Q: My mother is worried about spending all her money on long-term care and not being able to leave an inheritance to her children. Is there any way to "hide" money from Medicaid?
"Hiding" assets by not reporting them on the Medicaid application is illegal and considered fraud against the state, with both civil and criminal penalties. Thus, I would not recommend it!
However, there are a number of perfectly legal techniques for preserving and protecting your mother's assets so that they pass to you, even if she were on the Medicaid program.
For example, she can make an outright gift to you and then wait five years to apply for Medicaid. Once this "five-year lookback period" has passed, the gift is ignored for Medicaid eligibility purposes, no matter how large the gift. A combination of a gift to you of a certain amount of money and a purchase of a Medicaid annuity is a great way of protecting at least one-half of her assets so that they pass to you. A Medicaid annuity is a special type of annuity that is irrevocable, non-transferable, immediate, and fixed to equal monthly payments. With the right type of annuity, it is non-countable as an asset for Medicaid purposes, and the purchase is not considered a gift that might otherwise cause a disqualification period.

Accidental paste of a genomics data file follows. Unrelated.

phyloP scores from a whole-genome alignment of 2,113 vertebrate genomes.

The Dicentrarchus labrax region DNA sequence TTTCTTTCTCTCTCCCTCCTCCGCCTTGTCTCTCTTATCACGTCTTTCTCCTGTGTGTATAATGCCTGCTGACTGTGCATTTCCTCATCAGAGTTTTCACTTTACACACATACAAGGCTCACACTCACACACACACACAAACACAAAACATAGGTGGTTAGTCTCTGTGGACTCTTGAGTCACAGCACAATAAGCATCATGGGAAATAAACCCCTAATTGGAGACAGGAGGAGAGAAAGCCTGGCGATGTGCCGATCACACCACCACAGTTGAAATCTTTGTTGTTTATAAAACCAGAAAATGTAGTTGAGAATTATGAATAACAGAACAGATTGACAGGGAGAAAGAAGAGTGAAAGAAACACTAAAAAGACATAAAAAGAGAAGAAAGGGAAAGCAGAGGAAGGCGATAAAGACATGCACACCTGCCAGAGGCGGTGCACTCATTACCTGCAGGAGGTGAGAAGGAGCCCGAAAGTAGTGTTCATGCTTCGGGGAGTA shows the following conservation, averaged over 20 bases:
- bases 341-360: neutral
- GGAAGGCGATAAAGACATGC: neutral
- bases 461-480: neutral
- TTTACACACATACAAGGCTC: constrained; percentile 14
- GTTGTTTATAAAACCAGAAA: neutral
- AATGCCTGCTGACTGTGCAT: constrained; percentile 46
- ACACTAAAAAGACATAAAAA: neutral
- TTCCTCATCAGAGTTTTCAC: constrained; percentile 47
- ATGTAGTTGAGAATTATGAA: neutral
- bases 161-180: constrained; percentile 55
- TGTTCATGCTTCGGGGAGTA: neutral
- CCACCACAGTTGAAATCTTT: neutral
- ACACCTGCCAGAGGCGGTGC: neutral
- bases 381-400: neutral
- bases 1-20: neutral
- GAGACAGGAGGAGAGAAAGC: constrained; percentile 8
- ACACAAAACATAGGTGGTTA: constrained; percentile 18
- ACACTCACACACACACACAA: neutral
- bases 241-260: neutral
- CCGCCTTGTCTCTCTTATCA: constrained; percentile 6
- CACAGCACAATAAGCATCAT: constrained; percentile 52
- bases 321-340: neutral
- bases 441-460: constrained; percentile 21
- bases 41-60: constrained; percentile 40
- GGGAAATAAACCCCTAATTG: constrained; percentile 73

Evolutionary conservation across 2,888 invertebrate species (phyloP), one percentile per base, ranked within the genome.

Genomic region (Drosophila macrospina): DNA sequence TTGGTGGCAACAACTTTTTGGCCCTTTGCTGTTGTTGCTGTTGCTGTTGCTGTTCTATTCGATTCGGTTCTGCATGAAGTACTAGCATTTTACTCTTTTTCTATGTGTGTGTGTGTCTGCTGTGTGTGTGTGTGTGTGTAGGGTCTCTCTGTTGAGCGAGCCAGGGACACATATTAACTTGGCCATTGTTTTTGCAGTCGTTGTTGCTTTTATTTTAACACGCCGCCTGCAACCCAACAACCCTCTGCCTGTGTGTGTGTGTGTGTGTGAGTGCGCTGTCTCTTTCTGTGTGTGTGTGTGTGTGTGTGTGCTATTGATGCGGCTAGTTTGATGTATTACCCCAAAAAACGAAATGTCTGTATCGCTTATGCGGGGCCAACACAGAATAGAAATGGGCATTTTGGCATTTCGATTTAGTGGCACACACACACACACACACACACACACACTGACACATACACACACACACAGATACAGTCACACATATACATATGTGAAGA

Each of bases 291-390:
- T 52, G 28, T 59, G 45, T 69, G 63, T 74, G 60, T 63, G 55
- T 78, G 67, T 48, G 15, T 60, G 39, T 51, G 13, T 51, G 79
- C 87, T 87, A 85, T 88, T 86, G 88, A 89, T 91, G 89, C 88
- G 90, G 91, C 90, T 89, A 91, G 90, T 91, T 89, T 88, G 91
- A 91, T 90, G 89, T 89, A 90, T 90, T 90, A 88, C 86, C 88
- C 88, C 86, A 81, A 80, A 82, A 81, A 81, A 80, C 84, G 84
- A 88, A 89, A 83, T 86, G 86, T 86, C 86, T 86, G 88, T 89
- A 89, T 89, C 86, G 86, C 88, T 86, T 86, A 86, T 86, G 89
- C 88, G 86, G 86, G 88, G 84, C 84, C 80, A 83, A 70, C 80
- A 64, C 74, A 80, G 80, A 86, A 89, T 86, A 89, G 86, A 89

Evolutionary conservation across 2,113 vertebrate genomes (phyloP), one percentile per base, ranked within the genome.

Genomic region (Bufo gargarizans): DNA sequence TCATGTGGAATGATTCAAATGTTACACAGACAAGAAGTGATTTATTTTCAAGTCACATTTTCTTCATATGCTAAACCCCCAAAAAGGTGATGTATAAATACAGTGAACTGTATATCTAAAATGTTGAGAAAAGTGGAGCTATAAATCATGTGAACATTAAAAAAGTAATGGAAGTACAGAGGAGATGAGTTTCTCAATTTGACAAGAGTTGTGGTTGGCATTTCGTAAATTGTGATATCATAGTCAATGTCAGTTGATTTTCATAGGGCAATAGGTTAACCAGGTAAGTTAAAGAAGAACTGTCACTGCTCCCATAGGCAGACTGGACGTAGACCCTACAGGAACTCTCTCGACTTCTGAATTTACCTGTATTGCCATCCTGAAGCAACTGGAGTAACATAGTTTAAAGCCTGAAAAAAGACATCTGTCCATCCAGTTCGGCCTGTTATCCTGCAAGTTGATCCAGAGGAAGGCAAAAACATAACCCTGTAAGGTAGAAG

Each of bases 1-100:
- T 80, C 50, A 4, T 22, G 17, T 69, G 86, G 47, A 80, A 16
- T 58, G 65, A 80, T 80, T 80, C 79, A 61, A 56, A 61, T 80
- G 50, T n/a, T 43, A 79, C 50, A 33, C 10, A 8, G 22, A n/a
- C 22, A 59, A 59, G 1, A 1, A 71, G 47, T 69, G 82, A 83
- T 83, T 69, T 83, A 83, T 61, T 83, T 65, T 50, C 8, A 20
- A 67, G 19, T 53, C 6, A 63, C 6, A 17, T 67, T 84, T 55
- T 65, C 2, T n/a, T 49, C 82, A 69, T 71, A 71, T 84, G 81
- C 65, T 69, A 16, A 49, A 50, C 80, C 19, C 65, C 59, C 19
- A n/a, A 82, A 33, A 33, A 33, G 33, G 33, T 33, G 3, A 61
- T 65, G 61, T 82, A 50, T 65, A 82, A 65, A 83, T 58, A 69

Another way your mother can protect assets for an inheritance is by taking advantage of your state's Long-Term Care Partnership Program (not all states have this available, however). By purchasing, say, $200,000 of coverage, she can set aside up to $200,000, and if her nursing home expenses exceed the insurance coverage, Medicaid will pay for her care and the state cannot touch this protected amount. Upon your mother's death, it will pass to you. To see which states currently offer this Partnership program, see the LTC Partnership website.